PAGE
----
The Sunday Times has highlighted a 'staff shortage' as the reason for the issues and for the fact that only two of the seven hospitals built ever treated patients. But in fact, the shortages and inefficiency were baked into the system: while a list of criteria for admission barred many of the most vulnerable from accessing treatment in a Nightingale facility, the Department of Health also required hospitals sending patients to Nightingale units to also provide staff to treat them, meaning that trusts had to divert staff away from their own hospitals to staff Nightingales if they wanted to send any patients, rendering the facilities near-redundant.
As with so much else the Tories have done in power, Nightingale 'hospitals' appear to have been an expensive scam to make the Tories look like they were taking meaningful action and to enrich their backers and friends. Kailash Chand is absolutely right to call for them to be publicly shamed.'
And one more, for good measure, from late October but still tragically relevant:
Peak of pandemic first wave saw estimated 100,000 new cases per day and 1,000+ deaths
'The latest 24-hour UK COVID-19 death toll of 367 confirms the SKWAWKBOX analysis earlier this week that the UK's real mortality rate was 300+ per day.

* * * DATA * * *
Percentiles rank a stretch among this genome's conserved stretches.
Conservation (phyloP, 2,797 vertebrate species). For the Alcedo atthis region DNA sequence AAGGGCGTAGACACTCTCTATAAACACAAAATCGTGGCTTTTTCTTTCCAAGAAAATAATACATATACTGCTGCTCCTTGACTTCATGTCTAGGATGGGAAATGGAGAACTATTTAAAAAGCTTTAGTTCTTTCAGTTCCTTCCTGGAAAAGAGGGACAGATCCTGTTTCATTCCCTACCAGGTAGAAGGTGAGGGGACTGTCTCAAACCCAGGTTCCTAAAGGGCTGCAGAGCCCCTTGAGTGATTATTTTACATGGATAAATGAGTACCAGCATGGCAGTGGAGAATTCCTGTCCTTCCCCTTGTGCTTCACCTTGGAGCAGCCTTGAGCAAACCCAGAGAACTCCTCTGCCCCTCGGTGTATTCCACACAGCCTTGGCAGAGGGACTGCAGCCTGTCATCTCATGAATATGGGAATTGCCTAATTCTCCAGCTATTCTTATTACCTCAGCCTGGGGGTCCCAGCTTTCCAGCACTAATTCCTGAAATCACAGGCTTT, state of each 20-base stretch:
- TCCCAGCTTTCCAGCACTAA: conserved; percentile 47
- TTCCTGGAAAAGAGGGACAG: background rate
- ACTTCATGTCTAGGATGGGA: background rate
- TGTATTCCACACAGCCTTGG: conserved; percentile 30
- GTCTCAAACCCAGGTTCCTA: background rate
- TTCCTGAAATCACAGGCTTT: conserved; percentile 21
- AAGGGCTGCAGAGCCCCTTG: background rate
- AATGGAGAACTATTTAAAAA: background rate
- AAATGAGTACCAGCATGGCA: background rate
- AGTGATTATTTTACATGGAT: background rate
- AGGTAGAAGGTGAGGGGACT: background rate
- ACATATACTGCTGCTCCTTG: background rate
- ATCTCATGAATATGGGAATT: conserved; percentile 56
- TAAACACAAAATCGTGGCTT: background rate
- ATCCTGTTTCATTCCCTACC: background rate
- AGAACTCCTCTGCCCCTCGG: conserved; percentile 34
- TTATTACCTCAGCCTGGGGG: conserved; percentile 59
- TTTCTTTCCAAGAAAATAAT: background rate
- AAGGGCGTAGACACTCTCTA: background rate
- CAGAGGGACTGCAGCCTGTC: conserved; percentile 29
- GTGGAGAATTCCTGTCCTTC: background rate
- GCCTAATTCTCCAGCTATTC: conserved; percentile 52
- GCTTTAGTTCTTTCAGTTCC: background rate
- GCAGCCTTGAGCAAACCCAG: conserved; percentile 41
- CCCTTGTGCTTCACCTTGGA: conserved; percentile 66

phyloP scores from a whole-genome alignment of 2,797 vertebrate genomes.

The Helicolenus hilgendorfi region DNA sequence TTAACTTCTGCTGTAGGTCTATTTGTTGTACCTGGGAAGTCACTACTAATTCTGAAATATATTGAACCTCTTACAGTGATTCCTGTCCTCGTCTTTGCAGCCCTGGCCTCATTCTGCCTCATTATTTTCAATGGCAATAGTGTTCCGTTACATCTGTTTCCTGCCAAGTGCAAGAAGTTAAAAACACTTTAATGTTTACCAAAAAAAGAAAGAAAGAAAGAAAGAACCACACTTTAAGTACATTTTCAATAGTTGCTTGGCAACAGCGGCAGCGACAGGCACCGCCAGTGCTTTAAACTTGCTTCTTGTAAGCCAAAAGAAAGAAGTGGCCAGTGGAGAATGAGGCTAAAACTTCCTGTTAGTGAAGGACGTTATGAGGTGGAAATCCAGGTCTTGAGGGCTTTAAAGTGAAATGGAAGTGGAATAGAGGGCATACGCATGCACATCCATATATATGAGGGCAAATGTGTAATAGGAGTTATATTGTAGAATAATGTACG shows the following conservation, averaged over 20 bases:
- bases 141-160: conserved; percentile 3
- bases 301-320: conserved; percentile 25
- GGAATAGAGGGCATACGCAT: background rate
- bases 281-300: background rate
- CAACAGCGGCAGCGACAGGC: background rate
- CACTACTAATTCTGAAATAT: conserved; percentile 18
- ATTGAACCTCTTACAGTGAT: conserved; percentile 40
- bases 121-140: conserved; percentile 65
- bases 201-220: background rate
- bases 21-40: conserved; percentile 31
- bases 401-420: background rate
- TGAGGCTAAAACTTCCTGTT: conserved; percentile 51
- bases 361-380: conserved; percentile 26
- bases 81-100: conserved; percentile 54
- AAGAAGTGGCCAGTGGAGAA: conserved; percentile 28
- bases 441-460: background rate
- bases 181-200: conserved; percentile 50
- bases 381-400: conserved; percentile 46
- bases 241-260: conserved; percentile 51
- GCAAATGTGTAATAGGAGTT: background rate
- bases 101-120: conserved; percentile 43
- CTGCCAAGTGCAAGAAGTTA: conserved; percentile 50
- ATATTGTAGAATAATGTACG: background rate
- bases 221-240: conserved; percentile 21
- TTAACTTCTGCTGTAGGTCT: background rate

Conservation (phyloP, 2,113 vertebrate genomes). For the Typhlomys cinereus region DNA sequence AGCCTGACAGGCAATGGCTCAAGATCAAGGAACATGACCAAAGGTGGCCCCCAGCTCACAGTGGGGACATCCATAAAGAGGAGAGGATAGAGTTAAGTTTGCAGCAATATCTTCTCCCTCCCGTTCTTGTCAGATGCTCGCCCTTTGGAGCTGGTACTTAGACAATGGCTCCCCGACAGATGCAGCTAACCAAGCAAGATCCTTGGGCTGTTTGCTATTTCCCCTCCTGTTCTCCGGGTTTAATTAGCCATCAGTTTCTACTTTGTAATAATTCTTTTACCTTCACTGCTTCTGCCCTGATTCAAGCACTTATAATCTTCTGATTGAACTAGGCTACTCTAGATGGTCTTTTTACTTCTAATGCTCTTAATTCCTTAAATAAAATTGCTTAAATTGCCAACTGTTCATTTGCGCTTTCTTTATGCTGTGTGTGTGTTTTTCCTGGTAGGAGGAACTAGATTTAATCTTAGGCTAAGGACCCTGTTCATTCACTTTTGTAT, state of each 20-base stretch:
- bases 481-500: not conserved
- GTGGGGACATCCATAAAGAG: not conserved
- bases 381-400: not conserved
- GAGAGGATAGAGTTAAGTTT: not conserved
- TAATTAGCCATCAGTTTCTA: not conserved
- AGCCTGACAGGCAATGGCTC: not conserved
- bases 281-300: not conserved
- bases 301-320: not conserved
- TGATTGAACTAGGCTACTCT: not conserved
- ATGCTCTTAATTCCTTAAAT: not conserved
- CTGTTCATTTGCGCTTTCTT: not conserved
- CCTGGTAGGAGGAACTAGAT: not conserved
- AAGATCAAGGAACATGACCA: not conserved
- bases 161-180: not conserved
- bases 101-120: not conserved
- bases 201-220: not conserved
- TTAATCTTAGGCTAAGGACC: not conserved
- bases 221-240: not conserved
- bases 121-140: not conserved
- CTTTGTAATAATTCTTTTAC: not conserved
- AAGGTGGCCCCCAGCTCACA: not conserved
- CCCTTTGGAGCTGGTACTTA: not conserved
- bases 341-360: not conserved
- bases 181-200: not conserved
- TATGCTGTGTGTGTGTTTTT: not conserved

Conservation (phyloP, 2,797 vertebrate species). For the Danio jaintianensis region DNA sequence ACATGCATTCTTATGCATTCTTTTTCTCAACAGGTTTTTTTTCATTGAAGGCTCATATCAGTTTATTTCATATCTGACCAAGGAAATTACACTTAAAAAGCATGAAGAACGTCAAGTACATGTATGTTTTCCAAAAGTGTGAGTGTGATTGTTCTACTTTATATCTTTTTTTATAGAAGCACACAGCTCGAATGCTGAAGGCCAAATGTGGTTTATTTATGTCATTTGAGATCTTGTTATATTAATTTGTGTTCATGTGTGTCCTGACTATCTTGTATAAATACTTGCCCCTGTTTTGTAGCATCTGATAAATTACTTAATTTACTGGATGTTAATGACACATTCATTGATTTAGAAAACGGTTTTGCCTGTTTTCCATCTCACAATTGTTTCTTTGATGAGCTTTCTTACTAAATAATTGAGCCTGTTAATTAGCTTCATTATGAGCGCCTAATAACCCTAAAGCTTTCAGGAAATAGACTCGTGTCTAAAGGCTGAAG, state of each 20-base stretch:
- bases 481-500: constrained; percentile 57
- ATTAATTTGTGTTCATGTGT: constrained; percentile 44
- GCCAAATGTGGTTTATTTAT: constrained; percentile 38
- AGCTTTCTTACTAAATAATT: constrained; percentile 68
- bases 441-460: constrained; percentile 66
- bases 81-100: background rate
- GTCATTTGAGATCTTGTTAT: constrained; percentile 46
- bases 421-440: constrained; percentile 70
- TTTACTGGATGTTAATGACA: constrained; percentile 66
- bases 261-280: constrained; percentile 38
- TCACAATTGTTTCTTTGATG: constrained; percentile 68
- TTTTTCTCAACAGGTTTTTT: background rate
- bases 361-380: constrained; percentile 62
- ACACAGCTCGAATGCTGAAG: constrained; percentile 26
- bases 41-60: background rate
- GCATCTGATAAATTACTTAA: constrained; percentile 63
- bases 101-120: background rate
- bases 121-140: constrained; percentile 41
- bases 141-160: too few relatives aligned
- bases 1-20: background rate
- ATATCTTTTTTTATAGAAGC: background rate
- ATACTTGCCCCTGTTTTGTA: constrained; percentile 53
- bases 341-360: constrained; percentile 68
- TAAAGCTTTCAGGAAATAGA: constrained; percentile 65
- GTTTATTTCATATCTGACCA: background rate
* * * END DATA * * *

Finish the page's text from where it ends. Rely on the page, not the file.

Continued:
It also suggests that the lethality of the virus in the second wave is not much changed from what the UK suffered at the height of the first wave of the pandemic.
While testing outside hospitals was negligible in the first wave, scientists estimate a peak of around 100,000 new infections per day - and at its worst the UK saw more than a thousand deaths per day.
|The mortality rate in this COVID-19 pandemic is between 2 and 3 per cent. That is an inescapable fact.|
Now, with more extensive - though still inadequate - testing, the government is reporting around 30,000 new cases, which means that a daily death toll of 367 represents a similar mortality per infection as in the first wave.
Some new infections will of course be missed, especially with tests still denied to many school children, but with the Tories' weasel change to the counting of COVID deaths, the actual death toll is likely to be higher too.
The 'deaths within 28 days of a positive test' rule would, for example, have excluded author Michael Rosen, had he died after 6-weeks in a COVID coma instead of happily pulling through.
In spite of more knowledge of how best to treat those who suffer coronavirus complications the NHS is currently estimated to be able to save 1 in 5 of those who otherwise would have died of the virus.
Tomorrow, I will use the good offices of SKWAWKBOX to bring you the failings of the so-called Opposition to this Tory misgovernment.
Having read this far, I think I can assume you are interested in what I write. I will therefore end this blog-post with what for some of you may be a familiar appeal. Please - if you have come to value my writing and would like to support my bid to secure publication for my pandemic journal: 'Dying to Know' - do press the blue Follow button on this blog-post. You will find it at the top on the right-hand side but only when you have a full website screen in front of you, using a laptop computer. It seems it is not visible when you are in phone mode. And if you are asked for your password that's because Blogspot is part of Google, so I understand. It would be very cool if you were to Follow me. Thank you.